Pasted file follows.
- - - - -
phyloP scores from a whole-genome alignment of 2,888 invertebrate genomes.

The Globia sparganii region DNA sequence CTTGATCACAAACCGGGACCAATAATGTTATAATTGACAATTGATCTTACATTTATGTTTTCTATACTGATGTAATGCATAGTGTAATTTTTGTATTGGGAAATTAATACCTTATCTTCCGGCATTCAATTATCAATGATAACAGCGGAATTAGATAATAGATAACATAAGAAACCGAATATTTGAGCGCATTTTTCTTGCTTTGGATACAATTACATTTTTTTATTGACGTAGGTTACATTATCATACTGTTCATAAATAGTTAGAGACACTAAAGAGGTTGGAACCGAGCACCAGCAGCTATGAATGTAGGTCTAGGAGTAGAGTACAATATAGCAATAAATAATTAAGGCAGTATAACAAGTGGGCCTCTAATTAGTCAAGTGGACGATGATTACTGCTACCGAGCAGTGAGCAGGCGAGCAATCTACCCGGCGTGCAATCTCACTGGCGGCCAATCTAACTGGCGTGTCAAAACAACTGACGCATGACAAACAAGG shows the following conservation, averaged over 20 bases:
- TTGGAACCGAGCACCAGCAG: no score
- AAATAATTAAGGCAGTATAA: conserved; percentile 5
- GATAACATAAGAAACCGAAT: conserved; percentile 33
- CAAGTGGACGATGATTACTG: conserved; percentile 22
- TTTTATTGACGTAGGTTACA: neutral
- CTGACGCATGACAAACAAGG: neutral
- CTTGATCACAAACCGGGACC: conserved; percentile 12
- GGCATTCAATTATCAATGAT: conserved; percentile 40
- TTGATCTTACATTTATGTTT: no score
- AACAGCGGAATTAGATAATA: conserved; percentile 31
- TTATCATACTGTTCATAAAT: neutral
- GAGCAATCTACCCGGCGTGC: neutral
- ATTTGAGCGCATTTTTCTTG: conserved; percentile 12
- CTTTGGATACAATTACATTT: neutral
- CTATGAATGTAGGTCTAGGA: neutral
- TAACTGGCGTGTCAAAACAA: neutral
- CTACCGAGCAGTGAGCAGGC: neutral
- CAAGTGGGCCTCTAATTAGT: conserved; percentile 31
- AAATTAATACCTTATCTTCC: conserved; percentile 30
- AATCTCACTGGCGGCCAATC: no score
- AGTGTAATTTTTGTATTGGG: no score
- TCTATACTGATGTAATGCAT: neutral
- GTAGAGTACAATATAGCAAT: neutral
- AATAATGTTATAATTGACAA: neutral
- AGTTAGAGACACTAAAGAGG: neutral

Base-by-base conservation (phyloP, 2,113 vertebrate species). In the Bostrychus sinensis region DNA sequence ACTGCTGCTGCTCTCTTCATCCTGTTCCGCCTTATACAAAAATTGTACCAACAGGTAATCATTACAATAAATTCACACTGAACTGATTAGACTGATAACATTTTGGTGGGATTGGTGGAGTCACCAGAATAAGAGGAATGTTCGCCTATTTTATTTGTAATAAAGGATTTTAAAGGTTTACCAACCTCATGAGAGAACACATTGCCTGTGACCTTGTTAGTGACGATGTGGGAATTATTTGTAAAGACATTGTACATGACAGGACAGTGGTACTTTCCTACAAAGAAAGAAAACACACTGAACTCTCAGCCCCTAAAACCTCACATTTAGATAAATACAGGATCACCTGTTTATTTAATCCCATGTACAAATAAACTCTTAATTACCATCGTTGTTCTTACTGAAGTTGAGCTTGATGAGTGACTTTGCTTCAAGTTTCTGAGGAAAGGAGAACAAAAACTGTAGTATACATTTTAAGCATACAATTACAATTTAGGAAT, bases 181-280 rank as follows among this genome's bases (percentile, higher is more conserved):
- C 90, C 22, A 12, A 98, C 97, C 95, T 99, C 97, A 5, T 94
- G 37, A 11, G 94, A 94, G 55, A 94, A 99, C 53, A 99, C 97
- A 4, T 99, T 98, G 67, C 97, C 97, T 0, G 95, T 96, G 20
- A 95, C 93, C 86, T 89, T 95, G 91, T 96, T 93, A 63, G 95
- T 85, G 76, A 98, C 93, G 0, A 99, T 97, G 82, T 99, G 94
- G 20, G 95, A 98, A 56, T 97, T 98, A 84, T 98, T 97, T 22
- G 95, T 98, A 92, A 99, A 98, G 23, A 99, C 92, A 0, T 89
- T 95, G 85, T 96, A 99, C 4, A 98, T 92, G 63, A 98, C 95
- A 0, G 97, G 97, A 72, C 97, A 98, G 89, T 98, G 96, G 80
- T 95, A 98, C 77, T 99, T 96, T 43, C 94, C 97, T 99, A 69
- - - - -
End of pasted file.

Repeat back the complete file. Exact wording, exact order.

phyloP scores from a whole-genome alignment of 2,888 invertebrate genomes.

The Globia sparganii region DNA sequence CTTGATCACAAACCGGGACCAATAATGTTATAATTGACAATTGATCTTACATTTATGTTTTCTATACTGATGTAATGCATAGTGTAATTTTTGTATTGGGAAATTAATACCTTATCTTCCGGCATTCAATTATCAATGATAACAGCGGAATTAGATAATAGATAACATAAGAAACCGAATATTTGAGCGCATTTTTCTTGCTTTGGATACAATTACATTTTTTTATTGACGTAGGTTACATTATCATACTGTTCATAAATAGTTAGAGACACTAAAGAGGTTGGAACCGAGCACCAGCAGCTATGAATGTAGGTCTAGGAGTAGAGTACAATATAGCAATAAATAATTAAGGCAGTATAACAAGTGGGCCTCTAATTAGTCAAGTGGACGATGATTACTGCTACCGAGCAGTGAGCAGGCGAGCAATCTACCCGGCGTGCAATCTCACTGGCGGCCAATCTAACTGGCGTGTCAAAACAACTGACGCATGACAAACAAGG shows the following conservation, averaged over 20 bases:
- TTGGAACCGAGCACCAGCAG: no score
- AAATAATTAAGGCAGTATAA: conserved; percentile 5
- GATAACATAAGAAACCGAAT: conserved; percentile 33
- CAAGTGGACGATGATTACTG: conserved; percentile 22
- TTTTATTGACGTAGGTTACA: neutral
- CTGACGCATGACAAACAAGG: neutral
- CTTGATCACAAACCGGGACC: conserved; percentile 12
- GGCATTCAATTATCAATGAT: conserved; percentile 40
- TTGATCTTACATTTATGTTT: no score
- AACAGCGGAATTAGATAATA: conserved; percentile 31
- TTATCATACTGTTCATAAAT: neutral
- GAGCAATCTACCCGGCGTGC: neutral
- ATTTGAGCGCATTTTTCTTG: conserved; percentile 12
- CTTTGGATACAATTACATTT: neutral
- CTATGAATGTAGGTCTAGGA: neutral
- TAACTGGCGTGTCAAAACAA: neutral
- CTACCGAGCAGTGAGCAGGC: neutral
- CAAGTGGGCCTCTAATTAGT: conserved; percentile 31
- AAATTAATACCTTATCTTCC: conserved; percentile 30
- AATCTCACTGGCGGCCAATC: no score
- AGTGTAATTTTTGTATTGGG: no score
- TCTATACTGATGTAATGCAT: neutral
- GTAGAGTACAATATAGCAAT: neutral
- AATAATGTTATAATTGACAA: neutral
- AGTTAGAGACACTAAAGAGG: neutral

Base-by-base conservation (phyloP, 2,113 vertebrate species). In the Bostrychus sinensis region DNA sequence ACTGCTGCTGCTCTCTTCATCCTGTTCCGCCTTATACAAAAATTGTACCAACAGGTAATCATTACAATAAATTCACACTGAACTGATTAGACTGATAACATTTTGGTGGGATTGGTGGAGTCACCAGAATAAGAGGAATGTTCGCCTATTTTATTTGTAATAAAGGATTTTAAAGGTTTACCAACCTCATGAGAGAACACATTGCCTGTGACCTTGTTAGTGACGATGTGGGAATTATTTGTAAAGACATTGTACATGACAGGACAGTGGTACTTTCCTACAAAGAAAGAAAACACACTGAACTCTCAGCCCCTAAAACCTCACATTTAGATAAATACAGGATCACCTGTTTATTTAATCCCATGTACAAATAAACTCTTAATTACCATCGTTGTTCTTACTGAAGTTGAGCTTGATGAGTGACTTTGCTTCAAGTTTCTGAGGAAAGGAGAACAAAAACTGTAGTATACATTTTAAGCATACAATTACAATTTAGGAAT, bases 181-280 rank as follows among this genome's bases (percentile, higher is more conserved):
- C 90, C 22, A 12, A 98, C 97, C 95, T 99, C 97, A 5, T 94
- G 37, A 11, G 94, A 94, G 55, A 94, A 99, C 53, A 99, C 97
- A 4, T 99, T 98, G 67, C 97, C 97, T 0, G 95, T 96, G 20
- A 95, C 93, C 86, T 89, T 95, G 91, T 96, T 93, A 63, G 95
- T 85, G 76, A 98, C 93, G 0, A 99, T 97, G 82, T 99, G 94
- G 20, G 95, A 98, A 56, T 97, T 98, A 84, T 98, T 97, T 22
- G 95, T 98, A 92, A 99, A 98, G 23, A 99, C 92, A 0, T 89
- T 95, G 85, T 96, A 99, C 4, A 98, T 92, G 63, A 98, C 95
- A 0, G 97, G 97, A 72, C 97, A 98, G 89, T 98, G 96, G 80
- T 95, A 98, C 77, T 99, T 96, T 43, C 94, C 97, T 99, A 69